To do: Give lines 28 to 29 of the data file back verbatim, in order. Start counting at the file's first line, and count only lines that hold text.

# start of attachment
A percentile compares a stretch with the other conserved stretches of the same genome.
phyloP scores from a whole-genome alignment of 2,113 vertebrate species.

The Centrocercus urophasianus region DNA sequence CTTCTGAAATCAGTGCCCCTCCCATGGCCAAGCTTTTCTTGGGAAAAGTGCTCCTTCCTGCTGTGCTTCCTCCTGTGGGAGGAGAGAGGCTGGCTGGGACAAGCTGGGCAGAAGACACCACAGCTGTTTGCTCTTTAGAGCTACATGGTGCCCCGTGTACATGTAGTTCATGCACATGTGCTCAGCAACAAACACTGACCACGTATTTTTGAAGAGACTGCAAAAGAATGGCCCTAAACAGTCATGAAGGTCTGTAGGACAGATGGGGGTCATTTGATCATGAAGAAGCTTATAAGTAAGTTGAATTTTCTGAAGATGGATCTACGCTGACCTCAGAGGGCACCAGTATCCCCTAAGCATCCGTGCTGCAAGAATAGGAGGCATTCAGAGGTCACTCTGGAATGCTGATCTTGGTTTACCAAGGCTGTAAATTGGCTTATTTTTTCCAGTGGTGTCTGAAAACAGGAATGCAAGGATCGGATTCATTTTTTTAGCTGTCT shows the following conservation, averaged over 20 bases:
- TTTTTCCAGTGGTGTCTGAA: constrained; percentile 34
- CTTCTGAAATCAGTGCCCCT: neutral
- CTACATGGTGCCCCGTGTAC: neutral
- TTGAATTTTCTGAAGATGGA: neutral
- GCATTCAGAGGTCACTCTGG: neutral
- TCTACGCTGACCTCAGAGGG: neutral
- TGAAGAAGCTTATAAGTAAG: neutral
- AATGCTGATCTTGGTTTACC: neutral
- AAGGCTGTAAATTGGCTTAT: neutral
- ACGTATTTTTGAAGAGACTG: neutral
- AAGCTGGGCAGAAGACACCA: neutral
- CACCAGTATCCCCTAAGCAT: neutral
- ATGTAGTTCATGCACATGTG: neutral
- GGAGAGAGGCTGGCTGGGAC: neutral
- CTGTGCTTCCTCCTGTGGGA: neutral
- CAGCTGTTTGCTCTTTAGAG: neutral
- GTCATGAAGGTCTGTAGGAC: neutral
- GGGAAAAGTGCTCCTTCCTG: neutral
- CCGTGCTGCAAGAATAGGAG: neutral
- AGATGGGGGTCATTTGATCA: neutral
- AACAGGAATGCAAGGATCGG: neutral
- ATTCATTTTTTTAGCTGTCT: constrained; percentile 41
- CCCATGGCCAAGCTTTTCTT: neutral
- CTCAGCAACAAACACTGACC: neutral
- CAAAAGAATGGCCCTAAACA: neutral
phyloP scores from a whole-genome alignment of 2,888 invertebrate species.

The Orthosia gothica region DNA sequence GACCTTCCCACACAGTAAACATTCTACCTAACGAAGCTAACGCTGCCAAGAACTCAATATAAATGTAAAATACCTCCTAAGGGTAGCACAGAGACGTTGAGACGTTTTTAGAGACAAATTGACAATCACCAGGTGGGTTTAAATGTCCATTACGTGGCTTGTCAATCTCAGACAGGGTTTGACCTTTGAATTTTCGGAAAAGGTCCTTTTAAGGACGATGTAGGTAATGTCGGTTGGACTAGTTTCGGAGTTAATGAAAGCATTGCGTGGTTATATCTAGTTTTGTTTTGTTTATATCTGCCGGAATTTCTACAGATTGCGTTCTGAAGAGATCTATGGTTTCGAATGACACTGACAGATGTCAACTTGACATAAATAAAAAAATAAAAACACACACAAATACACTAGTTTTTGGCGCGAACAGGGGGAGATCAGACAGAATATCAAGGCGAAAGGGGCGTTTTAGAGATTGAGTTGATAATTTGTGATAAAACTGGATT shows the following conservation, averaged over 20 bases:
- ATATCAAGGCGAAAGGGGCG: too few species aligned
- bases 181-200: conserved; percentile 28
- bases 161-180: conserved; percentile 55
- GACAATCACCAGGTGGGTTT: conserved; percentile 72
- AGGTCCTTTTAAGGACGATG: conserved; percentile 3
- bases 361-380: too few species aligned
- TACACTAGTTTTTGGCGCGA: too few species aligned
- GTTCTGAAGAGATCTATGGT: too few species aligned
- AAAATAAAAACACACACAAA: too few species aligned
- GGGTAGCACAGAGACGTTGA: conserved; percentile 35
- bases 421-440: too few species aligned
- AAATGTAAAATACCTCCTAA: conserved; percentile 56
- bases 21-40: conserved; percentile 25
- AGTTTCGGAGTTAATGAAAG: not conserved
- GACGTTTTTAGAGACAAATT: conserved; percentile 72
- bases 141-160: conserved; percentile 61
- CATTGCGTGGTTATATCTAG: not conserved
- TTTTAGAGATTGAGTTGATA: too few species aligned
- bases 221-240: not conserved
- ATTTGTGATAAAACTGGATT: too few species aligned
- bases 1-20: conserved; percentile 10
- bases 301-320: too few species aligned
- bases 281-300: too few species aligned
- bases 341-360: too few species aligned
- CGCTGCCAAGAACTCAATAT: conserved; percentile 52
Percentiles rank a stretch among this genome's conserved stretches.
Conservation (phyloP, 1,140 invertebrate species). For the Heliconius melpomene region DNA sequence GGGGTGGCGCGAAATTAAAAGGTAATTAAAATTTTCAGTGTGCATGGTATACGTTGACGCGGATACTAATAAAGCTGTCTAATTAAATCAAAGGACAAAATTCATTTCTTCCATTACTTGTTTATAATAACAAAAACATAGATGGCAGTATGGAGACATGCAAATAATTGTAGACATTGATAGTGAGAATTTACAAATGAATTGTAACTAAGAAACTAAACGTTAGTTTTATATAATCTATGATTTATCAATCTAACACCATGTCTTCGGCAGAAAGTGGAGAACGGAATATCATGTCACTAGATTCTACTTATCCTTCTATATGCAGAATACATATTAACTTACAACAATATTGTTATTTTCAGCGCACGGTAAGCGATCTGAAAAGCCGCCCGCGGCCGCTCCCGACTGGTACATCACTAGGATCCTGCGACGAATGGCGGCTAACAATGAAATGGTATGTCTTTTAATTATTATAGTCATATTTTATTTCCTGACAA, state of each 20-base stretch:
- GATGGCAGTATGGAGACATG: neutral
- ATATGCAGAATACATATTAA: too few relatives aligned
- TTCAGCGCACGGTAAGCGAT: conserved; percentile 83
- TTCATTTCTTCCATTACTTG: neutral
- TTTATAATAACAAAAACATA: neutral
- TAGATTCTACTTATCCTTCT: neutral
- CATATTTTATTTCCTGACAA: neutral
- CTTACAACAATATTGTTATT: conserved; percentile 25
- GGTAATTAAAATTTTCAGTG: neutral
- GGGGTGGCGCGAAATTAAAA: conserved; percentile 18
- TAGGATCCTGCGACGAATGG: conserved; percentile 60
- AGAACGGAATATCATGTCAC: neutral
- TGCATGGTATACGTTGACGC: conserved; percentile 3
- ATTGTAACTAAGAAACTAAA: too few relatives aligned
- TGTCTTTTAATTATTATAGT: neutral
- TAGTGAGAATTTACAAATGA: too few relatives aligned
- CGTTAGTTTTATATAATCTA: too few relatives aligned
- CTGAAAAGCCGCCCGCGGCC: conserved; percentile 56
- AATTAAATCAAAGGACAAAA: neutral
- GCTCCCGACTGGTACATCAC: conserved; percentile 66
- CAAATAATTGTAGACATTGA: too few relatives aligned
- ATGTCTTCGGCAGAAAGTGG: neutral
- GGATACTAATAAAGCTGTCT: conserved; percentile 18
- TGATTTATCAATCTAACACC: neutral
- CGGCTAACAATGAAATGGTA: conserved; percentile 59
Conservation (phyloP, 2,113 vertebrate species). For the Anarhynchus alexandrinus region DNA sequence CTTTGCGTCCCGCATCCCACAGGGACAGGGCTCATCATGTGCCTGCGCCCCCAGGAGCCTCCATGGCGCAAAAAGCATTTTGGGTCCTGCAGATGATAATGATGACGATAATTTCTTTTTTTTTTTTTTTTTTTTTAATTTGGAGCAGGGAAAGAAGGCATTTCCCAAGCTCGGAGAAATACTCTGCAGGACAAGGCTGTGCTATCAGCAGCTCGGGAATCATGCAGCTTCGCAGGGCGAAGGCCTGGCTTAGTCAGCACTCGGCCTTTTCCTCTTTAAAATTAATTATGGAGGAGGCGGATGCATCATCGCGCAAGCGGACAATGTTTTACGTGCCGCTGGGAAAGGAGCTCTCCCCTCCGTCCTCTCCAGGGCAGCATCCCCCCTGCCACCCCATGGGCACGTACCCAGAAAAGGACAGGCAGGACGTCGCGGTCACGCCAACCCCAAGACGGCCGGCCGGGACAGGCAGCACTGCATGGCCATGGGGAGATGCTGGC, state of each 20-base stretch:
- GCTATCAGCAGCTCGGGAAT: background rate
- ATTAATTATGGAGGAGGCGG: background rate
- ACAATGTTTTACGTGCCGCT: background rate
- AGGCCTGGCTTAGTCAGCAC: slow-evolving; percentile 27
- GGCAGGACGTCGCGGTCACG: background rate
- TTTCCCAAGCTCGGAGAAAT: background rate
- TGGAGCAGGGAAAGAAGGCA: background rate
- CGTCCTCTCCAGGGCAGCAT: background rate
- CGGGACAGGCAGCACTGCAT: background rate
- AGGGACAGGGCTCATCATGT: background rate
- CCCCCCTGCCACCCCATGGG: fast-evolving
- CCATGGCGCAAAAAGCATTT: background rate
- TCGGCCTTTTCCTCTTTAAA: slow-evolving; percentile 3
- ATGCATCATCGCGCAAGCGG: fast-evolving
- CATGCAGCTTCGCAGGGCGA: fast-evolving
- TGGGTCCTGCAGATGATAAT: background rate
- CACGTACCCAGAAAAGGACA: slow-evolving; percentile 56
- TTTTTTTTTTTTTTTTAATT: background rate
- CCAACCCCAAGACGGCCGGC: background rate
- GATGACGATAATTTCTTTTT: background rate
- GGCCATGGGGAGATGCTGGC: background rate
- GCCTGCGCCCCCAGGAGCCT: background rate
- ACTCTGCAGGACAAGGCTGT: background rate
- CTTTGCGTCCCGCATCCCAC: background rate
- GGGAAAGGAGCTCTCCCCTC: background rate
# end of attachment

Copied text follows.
- CAAAAGAATGGCCCTAAACA: neutral
phyloP scores from a whole-genome alignment of 2,888 invertebrate species.